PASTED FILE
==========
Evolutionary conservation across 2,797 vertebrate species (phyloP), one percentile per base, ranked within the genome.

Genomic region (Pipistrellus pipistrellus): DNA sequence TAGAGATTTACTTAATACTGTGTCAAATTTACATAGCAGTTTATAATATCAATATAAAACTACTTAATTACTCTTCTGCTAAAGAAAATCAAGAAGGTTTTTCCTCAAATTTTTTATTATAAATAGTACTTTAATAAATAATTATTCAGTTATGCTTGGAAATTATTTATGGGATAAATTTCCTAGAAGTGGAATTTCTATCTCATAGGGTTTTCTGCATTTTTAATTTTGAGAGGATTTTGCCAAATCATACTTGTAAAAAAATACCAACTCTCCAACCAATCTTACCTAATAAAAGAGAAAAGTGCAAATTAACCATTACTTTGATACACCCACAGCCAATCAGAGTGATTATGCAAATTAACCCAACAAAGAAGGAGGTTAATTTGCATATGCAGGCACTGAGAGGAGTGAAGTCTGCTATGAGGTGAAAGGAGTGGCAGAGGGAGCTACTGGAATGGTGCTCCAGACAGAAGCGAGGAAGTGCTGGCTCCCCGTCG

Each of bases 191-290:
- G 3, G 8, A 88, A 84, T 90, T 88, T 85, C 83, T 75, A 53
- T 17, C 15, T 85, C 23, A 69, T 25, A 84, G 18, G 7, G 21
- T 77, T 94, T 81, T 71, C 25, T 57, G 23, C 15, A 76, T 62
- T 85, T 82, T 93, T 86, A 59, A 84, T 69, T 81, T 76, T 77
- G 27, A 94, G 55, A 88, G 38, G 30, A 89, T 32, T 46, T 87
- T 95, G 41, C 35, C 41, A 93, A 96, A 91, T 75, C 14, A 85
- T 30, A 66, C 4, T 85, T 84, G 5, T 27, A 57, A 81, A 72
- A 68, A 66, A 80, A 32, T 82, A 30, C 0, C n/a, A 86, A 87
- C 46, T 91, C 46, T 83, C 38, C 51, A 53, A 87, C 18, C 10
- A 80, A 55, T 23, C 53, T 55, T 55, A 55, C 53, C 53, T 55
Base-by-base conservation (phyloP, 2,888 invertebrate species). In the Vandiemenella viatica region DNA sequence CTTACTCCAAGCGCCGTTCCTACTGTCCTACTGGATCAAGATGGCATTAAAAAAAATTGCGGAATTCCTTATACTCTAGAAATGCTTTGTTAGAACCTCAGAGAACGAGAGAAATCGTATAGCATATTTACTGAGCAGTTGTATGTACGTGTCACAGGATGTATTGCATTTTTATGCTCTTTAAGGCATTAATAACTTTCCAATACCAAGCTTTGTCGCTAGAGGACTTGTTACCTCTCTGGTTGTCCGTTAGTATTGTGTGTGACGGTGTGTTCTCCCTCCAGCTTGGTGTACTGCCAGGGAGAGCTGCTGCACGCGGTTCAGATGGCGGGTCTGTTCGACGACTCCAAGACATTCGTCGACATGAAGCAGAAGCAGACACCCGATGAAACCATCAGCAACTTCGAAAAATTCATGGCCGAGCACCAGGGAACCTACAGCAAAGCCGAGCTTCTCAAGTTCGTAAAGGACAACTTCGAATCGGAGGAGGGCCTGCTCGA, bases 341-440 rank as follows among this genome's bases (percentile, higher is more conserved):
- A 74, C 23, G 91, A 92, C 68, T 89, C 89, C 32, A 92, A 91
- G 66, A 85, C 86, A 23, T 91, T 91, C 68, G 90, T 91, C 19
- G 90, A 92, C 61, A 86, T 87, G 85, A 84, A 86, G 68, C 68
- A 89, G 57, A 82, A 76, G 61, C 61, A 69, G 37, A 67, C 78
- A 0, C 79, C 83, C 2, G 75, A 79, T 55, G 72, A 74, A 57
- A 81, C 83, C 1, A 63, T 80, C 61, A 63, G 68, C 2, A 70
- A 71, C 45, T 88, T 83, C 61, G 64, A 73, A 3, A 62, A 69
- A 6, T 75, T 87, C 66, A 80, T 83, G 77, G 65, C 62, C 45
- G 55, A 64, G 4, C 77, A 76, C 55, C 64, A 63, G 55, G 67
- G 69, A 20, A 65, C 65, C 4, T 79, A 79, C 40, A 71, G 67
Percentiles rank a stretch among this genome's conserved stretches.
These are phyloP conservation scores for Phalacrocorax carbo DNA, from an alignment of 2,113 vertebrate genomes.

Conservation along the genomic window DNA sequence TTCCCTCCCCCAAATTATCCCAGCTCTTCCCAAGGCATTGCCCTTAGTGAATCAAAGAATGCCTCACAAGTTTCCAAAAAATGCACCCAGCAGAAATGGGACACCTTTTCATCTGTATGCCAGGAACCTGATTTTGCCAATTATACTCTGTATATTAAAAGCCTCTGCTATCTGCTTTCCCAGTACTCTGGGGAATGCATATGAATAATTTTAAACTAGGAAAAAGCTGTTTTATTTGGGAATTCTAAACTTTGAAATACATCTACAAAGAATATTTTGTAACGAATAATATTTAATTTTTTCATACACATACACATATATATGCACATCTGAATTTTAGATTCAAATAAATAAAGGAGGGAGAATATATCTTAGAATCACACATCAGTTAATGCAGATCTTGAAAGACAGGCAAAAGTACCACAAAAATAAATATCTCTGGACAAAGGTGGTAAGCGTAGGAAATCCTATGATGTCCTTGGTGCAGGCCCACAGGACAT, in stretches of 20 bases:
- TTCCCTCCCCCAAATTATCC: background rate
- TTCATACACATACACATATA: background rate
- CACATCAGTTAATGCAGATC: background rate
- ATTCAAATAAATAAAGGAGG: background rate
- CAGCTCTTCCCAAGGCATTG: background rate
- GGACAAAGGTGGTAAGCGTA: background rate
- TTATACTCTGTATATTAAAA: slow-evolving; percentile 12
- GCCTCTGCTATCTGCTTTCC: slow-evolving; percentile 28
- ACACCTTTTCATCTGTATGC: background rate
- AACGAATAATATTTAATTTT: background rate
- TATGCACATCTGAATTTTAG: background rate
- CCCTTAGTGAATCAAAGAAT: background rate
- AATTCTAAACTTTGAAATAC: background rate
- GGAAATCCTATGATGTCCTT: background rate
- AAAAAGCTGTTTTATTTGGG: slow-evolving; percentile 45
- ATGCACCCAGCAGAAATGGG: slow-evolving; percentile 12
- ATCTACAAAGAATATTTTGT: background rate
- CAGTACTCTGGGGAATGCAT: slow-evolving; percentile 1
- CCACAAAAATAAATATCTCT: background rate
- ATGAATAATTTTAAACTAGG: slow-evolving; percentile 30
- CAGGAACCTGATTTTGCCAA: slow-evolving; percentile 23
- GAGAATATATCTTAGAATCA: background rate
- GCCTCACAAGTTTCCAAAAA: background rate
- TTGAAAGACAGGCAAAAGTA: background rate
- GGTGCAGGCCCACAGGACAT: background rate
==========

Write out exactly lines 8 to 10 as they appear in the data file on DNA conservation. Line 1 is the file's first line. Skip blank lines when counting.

- G 27, A 94, G 55, A 88, G 38, G 30, A 89, T 32, T 46, T 87
- T 95, G 41, C 35, C 41, A 93, A 96, A 91, T 75, C 14, A 85
- T 30, A 66, C 4, T 85, T 84, G 5, T 27, A 57, A 81, A 72